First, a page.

Implementation of the modified budgeting system in the Malaysian Ministry of Health, with special reference to Sarawak General Hospital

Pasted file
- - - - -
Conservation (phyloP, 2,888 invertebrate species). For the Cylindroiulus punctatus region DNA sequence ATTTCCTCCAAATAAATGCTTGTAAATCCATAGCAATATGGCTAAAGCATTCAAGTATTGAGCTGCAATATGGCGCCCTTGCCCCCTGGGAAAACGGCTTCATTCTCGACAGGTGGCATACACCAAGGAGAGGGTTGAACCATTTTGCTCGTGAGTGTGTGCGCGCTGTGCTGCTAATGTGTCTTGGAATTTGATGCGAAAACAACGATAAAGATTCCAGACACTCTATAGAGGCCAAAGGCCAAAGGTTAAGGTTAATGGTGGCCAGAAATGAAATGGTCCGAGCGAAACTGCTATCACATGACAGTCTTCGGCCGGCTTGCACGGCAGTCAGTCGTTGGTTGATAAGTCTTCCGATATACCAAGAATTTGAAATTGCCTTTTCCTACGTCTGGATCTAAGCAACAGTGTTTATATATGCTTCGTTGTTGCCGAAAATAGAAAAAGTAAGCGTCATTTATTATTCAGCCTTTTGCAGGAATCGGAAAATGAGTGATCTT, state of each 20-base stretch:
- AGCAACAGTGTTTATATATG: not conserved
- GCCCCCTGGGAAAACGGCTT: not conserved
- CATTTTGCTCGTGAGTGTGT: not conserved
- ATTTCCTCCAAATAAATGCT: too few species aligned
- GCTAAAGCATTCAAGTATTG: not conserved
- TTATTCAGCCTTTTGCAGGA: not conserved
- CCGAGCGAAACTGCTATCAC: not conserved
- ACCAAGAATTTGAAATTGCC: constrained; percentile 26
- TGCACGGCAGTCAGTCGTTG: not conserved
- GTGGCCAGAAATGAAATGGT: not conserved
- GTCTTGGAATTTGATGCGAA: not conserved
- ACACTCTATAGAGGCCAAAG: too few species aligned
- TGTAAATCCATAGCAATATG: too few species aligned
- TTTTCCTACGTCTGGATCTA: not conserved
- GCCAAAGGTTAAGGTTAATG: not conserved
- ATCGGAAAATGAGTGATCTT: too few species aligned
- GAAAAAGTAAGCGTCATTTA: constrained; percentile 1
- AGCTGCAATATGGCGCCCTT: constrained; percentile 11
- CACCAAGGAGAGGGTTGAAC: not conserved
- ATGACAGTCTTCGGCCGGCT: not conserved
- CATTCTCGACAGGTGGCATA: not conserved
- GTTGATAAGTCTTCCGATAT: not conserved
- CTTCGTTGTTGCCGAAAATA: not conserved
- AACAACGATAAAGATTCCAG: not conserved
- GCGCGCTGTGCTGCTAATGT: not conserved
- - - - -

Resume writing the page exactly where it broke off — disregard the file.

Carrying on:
This research was originally planned to study the implementation of the Modified Budgeting System (MBS) in hospitals in the Malaysian Ministry of Health, but as it turned out from the results of the intensive case study in the Sarawak General Hospital in 1994, MBS had not been implemented in the way intended by its architects. Thus, what has been observed is not an exercise in the implementation of a fixed technology known as Modified Budgeting System, but is a process of discovery of what MBS means and construction of what MBS can become. This research, therefore, analyses the processes involved in fabricating a form of responsibility accounting system in the Malaysian Ministry of Health. The Malaysian Federal Treasury introduced MBS in 1990 as part of a pilot project to effect changes and improvements to the management of resource allocation. The newly introduced MBS is a government-mandated budgetary reform and the Ministry of Health was selected as a pilot agency to implement the reform. This study analyses not only the outcome of the project but how it was implemented (or faced resistance), and also examines how ready the Ministry of Health was to accept the challenge of implementing a devolved budgeting system. The study is considered as important not only to the Malaysian Federal Government but also in terms of its contribution to the academic literature on budgeting in developing countries. No other study is known to have been attempted to investigate how MBS operates in practice in the Malaysian Ministry of Health or in any other organization in Malaysia that uses MBS. The research methods used were semi-structured interviews, reference to documentary materials, attending MBS workshops, attending management meetings and non-participant observation.